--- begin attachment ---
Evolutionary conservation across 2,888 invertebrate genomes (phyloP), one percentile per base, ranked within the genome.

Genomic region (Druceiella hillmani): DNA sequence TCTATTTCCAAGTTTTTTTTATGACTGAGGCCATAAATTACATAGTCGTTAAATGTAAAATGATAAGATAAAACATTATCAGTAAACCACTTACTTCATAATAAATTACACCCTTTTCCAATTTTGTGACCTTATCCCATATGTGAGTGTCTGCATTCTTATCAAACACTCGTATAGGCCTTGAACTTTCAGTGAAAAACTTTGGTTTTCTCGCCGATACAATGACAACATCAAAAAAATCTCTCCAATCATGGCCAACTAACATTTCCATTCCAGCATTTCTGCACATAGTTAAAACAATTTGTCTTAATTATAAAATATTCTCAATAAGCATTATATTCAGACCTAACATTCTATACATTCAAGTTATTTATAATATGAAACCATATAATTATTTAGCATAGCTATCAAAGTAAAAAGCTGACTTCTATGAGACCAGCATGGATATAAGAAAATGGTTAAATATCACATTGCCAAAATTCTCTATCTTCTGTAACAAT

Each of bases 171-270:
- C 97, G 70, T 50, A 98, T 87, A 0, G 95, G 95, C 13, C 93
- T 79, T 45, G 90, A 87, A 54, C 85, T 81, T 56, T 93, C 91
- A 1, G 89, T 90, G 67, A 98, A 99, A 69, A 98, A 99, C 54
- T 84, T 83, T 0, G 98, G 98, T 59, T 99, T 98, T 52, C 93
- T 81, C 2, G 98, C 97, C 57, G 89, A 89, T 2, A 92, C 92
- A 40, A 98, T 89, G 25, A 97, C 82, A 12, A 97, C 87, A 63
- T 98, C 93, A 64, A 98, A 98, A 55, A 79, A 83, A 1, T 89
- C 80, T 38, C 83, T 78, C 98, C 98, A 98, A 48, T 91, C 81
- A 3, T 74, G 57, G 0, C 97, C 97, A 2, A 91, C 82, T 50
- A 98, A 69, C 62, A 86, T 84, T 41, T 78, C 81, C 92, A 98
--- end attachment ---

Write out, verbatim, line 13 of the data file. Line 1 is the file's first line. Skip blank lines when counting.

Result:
- A 98, A 69, C 62, A 86, T 84, T 41, T 78, C 81, C 92, A 98